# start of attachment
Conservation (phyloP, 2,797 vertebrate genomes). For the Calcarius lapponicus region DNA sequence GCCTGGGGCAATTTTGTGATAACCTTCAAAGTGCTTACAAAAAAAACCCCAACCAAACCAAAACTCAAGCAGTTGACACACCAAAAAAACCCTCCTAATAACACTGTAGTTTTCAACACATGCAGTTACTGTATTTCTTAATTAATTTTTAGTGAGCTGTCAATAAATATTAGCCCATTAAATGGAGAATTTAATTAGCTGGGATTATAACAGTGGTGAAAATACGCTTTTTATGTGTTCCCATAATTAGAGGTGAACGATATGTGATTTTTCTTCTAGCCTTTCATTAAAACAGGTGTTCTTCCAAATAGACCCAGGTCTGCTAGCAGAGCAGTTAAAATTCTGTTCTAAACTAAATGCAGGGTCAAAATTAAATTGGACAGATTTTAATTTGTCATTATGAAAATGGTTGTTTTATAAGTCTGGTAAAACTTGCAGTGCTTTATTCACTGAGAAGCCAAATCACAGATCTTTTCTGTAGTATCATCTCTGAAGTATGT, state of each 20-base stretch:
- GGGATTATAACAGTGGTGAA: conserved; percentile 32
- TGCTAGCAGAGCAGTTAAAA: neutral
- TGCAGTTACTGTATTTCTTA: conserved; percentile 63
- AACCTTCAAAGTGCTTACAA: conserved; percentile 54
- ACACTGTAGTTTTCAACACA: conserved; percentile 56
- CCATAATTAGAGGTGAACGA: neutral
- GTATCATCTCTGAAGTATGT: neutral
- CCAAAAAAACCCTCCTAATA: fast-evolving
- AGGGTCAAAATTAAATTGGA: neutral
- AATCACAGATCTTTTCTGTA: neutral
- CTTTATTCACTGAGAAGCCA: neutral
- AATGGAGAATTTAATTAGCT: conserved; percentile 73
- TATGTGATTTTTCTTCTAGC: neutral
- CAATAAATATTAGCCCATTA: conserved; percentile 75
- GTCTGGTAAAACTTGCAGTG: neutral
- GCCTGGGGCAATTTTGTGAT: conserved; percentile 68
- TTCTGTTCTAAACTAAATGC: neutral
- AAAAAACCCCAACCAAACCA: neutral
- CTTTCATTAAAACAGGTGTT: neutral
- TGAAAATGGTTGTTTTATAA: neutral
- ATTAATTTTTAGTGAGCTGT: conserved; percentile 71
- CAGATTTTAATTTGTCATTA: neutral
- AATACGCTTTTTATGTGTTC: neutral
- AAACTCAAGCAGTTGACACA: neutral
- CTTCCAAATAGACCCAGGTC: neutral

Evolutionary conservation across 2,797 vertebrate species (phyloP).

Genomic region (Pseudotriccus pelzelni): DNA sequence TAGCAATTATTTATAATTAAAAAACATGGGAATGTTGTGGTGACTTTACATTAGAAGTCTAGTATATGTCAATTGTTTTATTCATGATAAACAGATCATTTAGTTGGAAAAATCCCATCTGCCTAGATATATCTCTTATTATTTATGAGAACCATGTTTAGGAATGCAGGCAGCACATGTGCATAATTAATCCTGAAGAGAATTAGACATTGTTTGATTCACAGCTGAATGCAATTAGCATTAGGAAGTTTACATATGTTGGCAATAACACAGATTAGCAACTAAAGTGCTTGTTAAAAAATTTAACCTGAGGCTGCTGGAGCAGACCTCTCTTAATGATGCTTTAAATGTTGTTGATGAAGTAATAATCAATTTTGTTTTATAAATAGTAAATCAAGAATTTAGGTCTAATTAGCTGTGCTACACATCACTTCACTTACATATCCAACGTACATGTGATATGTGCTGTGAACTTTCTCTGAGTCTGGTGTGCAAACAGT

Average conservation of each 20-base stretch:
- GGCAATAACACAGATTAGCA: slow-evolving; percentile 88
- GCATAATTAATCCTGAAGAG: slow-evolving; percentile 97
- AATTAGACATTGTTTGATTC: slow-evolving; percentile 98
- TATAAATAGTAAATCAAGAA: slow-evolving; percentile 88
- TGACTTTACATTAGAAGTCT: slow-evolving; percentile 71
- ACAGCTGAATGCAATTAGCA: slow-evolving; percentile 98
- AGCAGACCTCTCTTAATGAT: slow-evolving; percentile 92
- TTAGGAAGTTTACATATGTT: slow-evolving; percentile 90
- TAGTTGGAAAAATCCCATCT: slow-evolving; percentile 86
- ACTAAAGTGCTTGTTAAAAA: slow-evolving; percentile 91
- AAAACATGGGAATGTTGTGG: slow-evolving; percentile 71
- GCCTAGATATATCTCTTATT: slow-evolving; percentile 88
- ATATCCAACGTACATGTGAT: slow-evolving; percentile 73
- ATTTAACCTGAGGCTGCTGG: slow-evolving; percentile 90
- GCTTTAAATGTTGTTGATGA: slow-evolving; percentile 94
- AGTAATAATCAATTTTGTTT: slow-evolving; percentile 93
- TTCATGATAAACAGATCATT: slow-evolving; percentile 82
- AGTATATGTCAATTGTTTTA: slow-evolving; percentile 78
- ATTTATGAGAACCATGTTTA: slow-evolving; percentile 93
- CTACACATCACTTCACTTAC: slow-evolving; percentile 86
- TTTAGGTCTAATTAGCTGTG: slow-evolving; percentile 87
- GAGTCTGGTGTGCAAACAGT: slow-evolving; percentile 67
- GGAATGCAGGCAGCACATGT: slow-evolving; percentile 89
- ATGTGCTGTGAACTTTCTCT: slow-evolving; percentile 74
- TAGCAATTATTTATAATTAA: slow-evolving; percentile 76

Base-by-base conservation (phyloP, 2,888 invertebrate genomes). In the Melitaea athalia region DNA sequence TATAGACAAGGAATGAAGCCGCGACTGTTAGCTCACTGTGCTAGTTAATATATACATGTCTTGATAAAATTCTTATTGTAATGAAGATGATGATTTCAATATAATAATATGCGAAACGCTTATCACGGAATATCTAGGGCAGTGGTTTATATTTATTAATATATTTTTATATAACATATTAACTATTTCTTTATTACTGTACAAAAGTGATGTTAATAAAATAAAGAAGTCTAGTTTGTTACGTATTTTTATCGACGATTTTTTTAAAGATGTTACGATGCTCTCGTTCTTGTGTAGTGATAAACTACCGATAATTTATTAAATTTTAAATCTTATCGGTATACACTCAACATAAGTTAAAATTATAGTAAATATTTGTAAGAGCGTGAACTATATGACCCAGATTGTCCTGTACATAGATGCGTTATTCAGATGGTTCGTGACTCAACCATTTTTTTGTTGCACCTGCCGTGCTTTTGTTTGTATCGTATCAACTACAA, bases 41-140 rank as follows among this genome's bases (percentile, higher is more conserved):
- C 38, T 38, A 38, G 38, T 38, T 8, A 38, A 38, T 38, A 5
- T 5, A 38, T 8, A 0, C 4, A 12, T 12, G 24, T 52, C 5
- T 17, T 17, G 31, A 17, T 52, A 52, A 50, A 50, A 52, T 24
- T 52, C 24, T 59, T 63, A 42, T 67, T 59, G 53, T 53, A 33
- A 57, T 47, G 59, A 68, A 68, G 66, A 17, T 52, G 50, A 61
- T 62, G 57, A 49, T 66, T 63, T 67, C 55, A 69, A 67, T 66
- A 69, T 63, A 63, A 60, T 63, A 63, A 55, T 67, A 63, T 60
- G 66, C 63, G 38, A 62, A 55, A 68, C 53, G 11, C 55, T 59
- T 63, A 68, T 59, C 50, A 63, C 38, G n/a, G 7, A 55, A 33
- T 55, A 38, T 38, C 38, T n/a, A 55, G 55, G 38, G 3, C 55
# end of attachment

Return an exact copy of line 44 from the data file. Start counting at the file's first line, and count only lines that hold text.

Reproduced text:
- GCTTTAAATGTTGTTGATGA: slow-evolving; percentile 94